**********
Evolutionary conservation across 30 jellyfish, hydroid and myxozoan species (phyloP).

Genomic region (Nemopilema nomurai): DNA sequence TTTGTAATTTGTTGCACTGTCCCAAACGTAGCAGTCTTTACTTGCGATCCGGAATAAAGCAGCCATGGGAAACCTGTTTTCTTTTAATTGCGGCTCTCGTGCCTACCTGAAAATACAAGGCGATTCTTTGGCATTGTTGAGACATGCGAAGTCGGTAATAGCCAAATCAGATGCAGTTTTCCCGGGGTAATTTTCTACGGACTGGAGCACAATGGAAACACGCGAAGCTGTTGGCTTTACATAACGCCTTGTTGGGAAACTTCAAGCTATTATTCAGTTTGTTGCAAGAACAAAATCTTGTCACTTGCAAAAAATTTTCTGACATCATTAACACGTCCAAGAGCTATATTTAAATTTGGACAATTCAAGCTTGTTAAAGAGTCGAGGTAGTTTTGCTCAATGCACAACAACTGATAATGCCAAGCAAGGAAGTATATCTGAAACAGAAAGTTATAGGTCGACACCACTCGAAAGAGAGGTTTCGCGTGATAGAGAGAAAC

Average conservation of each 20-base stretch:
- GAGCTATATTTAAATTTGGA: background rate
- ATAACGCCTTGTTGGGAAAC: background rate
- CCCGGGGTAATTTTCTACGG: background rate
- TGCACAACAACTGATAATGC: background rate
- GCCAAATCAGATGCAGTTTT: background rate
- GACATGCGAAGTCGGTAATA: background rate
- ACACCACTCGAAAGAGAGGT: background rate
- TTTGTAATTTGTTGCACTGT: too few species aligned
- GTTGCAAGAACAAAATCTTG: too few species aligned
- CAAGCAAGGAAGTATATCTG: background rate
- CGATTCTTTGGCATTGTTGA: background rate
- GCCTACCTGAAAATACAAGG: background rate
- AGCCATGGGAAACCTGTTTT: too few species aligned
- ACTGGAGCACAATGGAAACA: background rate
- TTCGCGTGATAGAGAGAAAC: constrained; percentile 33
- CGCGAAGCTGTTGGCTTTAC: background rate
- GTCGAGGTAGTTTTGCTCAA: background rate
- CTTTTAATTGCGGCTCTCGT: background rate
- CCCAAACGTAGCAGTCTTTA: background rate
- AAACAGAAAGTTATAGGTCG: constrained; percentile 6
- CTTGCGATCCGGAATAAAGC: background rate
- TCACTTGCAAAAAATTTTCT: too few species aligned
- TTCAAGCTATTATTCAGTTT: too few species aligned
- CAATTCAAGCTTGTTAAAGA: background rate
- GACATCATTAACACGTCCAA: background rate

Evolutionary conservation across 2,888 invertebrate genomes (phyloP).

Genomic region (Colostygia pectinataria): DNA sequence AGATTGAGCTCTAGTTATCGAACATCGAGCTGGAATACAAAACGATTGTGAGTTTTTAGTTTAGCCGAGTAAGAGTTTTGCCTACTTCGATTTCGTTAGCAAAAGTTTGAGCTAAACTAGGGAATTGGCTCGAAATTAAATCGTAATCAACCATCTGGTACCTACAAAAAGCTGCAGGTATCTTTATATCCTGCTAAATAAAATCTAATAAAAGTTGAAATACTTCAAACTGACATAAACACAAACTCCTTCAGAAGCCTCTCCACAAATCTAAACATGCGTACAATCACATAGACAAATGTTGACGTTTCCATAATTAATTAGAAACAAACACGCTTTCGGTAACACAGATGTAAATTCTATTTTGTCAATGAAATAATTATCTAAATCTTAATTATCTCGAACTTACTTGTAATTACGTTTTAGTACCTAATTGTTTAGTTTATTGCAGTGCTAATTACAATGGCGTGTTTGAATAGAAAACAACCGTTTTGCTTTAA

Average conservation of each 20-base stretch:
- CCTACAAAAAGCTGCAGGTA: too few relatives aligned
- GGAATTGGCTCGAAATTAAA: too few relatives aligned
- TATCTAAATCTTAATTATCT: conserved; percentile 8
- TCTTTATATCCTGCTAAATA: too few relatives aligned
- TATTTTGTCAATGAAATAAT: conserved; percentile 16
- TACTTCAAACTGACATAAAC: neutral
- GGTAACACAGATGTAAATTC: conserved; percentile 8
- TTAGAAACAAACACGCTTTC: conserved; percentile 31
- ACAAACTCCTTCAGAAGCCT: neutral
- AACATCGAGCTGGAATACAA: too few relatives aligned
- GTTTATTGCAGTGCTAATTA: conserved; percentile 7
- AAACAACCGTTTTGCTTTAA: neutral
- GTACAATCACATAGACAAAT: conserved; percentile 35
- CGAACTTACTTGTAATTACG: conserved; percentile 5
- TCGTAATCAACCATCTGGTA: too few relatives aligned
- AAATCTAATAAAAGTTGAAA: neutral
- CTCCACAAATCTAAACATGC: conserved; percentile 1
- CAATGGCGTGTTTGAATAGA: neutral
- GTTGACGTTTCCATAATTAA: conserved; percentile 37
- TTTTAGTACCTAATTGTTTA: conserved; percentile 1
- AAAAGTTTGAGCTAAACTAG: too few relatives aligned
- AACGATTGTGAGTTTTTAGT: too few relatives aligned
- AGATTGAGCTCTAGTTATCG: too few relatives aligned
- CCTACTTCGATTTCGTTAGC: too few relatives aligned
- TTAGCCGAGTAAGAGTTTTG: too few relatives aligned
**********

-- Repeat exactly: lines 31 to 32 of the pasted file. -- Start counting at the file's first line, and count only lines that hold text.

Average conservation of each 20-base stretch:
- CCTACAAAAAGCTGCAGGTA: too few relatives aligned